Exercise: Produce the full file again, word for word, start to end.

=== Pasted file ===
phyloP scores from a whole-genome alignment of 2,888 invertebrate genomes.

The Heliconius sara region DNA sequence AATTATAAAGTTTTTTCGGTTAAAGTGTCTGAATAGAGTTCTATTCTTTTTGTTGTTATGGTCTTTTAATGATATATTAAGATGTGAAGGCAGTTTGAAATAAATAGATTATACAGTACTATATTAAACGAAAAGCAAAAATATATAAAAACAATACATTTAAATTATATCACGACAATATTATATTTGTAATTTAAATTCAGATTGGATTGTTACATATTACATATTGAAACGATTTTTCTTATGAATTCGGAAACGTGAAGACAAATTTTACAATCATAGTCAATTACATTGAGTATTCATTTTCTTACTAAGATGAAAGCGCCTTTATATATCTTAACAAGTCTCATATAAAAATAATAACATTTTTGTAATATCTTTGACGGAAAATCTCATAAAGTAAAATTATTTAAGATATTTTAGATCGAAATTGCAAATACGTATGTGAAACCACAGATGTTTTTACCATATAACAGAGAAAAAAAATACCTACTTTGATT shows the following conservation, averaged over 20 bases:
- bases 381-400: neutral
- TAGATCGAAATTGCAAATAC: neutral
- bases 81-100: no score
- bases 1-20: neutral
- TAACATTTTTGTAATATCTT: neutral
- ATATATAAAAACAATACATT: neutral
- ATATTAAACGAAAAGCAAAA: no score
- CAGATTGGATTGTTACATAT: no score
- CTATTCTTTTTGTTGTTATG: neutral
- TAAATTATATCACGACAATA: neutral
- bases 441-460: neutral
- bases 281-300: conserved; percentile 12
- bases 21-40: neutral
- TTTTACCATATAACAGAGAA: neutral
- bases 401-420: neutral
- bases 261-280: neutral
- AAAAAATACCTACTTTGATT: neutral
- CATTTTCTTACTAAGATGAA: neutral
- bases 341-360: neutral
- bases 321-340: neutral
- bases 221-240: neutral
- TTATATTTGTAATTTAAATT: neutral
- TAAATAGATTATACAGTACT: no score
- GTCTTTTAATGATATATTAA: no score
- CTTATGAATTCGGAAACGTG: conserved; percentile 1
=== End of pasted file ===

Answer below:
phyloP scores from a whole-genome alignment of 2,888 invertebrate genomes.

The Heliconius sara region DNA sequence AATTATAAAGTTTTTTCGGTTAAAGTGTCTGAATAGAGTTCTATTCTTTTTGTTGTTATGGTCTTTTAATGATATATTAAGATGTGAAGGCAGTTTGAAATAAATAGATTATACAGTACTATATTAAACGAAAAGCAAAAATATATAAAAACAATACATTTAAATTATATCACGACAATATTATATTTGTAATTTAAATTCAGATTGGATTGTTACATATTACATATTGAAACGATTTTTCTTATGAATTCGGAAACGTGAAGACAAATTTTACAATCATAGTCAATTACATTGAGTATTCATTTTCTTACTAAGATGAAAGCGCCTTTATATATCTTAACAAGTCTCATATAAAAATAATAACATTTTTGTAATATCTTTGACGGAAAATCTCATAAAGTAAAATTATTTAAGATATTTTAGATCGAAATTGCAAATACGTATGTGAAACCACAGATGTTTTTACCATATAACAGAGAAAAAAAATACCTACTTTGATT shows the following conservation, averaged over 20 bases:
- bases 381-400: neutral
- TAGATCGAAATTGCAAATAC: neutral
- bases 81-100: no score
- bases 1-20: neutral
- TAACATTTTTGTAATATCTT: neutral
- ATATATAAAAACAATACATT: neutral
- ATATTAAACGAAAAGCAAAA: no score
- CAGATTGGATTGTTACATAT: no score
- CTATTCTTTTTGTTGTTATG: neutral
- TAAATTATATCACGACAATA: neutral
- bases 441-460: neutral
- bases 281-300: conserved; percentile 12
- bases 21-40: neutral
- TTTTACCATATAACAGAGAA: neutral
- bases 401-420: neutral
- bases 261-280: neutral
- AAAAAATACCTACTTTGATT: neutral
- CATTTTCTTACTAAGATGAA: neutral
- bases 341-360: neutral
- bases 321-340: neutral
- bases 221-240: neutral
- TTATATTTGTAATTTAAATT: neutral
- TAAATAGATTATACAGTACT: no score
- GTCTTTTAATGATATATTAA: no score
- CTTATGAATTCGGAAACGTG: conserved; percentile 1